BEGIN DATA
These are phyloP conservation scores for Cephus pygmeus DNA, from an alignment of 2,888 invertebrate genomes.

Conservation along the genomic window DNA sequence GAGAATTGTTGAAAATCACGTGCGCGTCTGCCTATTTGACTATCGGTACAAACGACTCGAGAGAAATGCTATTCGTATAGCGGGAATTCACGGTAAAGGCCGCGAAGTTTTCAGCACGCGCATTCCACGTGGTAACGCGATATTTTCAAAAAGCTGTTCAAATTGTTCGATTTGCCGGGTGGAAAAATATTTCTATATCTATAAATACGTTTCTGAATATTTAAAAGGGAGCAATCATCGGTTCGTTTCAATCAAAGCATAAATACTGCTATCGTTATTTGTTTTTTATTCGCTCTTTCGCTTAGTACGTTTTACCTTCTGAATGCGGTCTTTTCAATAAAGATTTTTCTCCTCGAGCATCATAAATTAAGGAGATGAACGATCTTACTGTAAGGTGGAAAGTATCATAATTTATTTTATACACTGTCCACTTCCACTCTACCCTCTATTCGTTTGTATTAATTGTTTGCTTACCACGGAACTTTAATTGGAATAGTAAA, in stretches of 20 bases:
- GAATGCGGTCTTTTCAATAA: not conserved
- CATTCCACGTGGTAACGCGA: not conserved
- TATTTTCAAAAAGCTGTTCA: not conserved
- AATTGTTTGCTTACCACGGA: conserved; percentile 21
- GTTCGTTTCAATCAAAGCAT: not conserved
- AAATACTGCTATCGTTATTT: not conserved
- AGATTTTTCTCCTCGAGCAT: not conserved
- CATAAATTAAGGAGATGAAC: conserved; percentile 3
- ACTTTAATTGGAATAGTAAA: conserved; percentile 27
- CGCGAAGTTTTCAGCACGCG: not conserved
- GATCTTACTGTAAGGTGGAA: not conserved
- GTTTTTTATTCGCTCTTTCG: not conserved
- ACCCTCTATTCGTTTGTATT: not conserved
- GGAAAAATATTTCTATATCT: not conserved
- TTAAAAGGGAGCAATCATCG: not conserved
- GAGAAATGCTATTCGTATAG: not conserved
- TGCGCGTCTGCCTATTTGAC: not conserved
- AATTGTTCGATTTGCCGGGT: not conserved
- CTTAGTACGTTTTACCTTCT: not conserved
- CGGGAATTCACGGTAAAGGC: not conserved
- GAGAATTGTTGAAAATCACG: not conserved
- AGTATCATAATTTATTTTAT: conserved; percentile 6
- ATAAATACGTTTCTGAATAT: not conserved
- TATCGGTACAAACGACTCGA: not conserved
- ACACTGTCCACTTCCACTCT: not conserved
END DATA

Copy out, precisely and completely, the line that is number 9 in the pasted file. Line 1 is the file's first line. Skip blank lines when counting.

- AGATTTTTCTCCTCGAGCAT: not conserved